For many years the only way to save for retirement within a 401(k) plan was by contributing pre-tax dollars. Depending on your contribution rate, every pay period your employer deducts a predetermined amount from your paycheck and transfers it directly to your 401(k) account. Since all contributions are made with before-tax dollars, you don’t have to pay any taxes on the contributions and basically, minimize your taxable income.
Starting January 1st, 2006, the Pension Protection Act allowed employers across the country to amend 401(k) plans and offer a Roth contribution program. A new Designated Roth Account, better known as a Roth 401(k), permitted plan participants to make contributions with after-tax dollars. Besides that, all other rules for the Roth 401(k) account are basically the same as for the Traditional 401(k), including the employer’s contributions being made of before-tax dollars.
Since its inception, over 60% of all plans offer Roth options to their participants. As the name implies, a Roth 401(k) has many similarities with a Roth IRA. However, a few key differences make them very different at the same time. Before you decide which one to choose it’s best know them.
Why Consider Roth?
As I already mentioned, unlike a Traditional 401(k) where you make before-tax contributions and reduce your taxable income for the amount contributed, both a Roth 401(k) and a Roth IRA are made with after-tax dollars. That means that contributions to both accounts are not tax-deductible and don’t lower your taxable income. With that in mind, one may wonder why bother with them at all? Well, the first thing is you can withdraw your money completely tax-free. It is a huge advantage over a Traditional 401(k) where you eventually have to pay taxes on the whole amount. The second thing is your current and expected marginal tax rate. Before you consider either a Roth 401(k) or a Roth IRA you need to factor your current and expected marginal tax rate. If your current income keeps you in a low tax bracket and you expect your income to be higher at retirement, then contributing to either a Roth 401(k) or a Roth IRA absolutely makes sense.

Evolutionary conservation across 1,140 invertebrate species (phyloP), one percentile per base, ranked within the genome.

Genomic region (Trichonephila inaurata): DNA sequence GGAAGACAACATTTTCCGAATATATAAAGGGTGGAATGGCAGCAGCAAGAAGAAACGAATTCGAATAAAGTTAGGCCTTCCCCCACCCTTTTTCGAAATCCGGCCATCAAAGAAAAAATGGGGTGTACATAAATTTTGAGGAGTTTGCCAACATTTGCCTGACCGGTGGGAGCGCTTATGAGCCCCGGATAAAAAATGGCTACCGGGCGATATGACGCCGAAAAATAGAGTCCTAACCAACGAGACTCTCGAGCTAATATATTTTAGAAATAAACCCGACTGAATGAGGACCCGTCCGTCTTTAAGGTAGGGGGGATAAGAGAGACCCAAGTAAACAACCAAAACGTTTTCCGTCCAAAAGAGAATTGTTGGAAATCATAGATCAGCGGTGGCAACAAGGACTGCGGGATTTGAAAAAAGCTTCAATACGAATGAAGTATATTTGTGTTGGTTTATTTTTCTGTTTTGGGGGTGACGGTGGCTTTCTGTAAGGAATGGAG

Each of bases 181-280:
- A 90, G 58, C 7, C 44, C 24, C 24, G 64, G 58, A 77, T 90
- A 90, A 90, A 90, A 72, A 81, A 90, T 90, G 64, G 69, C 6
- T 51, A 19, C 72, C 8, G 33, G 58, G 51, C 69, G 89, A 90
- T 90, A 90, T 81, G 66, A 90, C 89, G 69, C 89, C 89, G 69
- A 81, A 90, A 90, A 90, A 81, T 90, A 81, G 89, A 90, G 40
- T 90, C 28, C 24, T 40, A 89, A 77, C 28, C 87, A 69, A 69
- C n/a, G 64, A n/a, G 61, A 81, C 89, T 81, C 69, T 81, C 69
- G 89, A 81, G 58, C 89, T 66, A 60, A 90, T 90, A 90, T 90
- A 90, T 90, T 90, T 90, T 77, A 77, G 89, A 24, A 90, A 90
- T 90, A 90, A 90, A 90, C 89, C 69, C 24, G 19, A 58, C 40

Let’s take a look at a hypothetical example. Both accounts have a starting balance of $50,000 and grow by 6% per year, for 30 years with a tax rate of 25%. At the end of this period, an owner of the Traditional 401(k) will have to pay 25% in taxes,which will reduce the balance to $215,381. On the other side, with the Roth 401(k) you don’t pay any taxes at all, and can withdraw the whole balance which is $71,794 more. It is a huge difference!
If you expect your tax rate to be even higher at retirement, the Roth 401(k) could be even more beneficial.
Roth 401(k) vs. Roth IRA
Let’s assume that you expect your income and tax rate to be higher at retirement, and realize that Roth contributions are something you need to do. You now face another dilemma, whether to invest in a Roth 401(k) or a Roth IRA. Let’s review both accounts and identify key differences.
|Roth 401(k)||Roth IRA|
|Employer matching contribution||Yes||No|
|Contribution limit||$18,000 + $6,000 catch-up||$5,500 + $1,000 catch-up|
|Contributions subject to income limits||No||Yes|
|Subject to required minimum distributions||Yes||No|
|Recharacterization of rolled-over amounts||No permitted||Permitted|
|Loans||Yes (if plan permits)||No|
|Investment options||Limited by employer||Unlimited|
|Tax-free distributions||Upon attaining age 59.5 if money kept for 5 years||
So Which One to Choose? Do Both!
Unfortunately, there is no “one-size-fits-all” solution and which account is better depends on your current situation and future needs. The key advantages of a Roth 401(k) are:
- High contributions limits (up to $24,000 vs. $6,500 including catch-up contributions)
- If you are a high-earner there are no income restrictions on participation
- Employer’s matching contributions
On the other side, the Roth IRA account also has some valuable features, such as:
- No required minimum distributions which makes it an ideal wealth transfer vehicle
- More investment options, flexibility, and as a result, lower costs
- Easy access to money – you can withdraw your contributions tax- and penalty-free
As you can see, both accounts have valuable features. So, instead of racking your brain over which one to choose, simply do both! You can’t go wrong!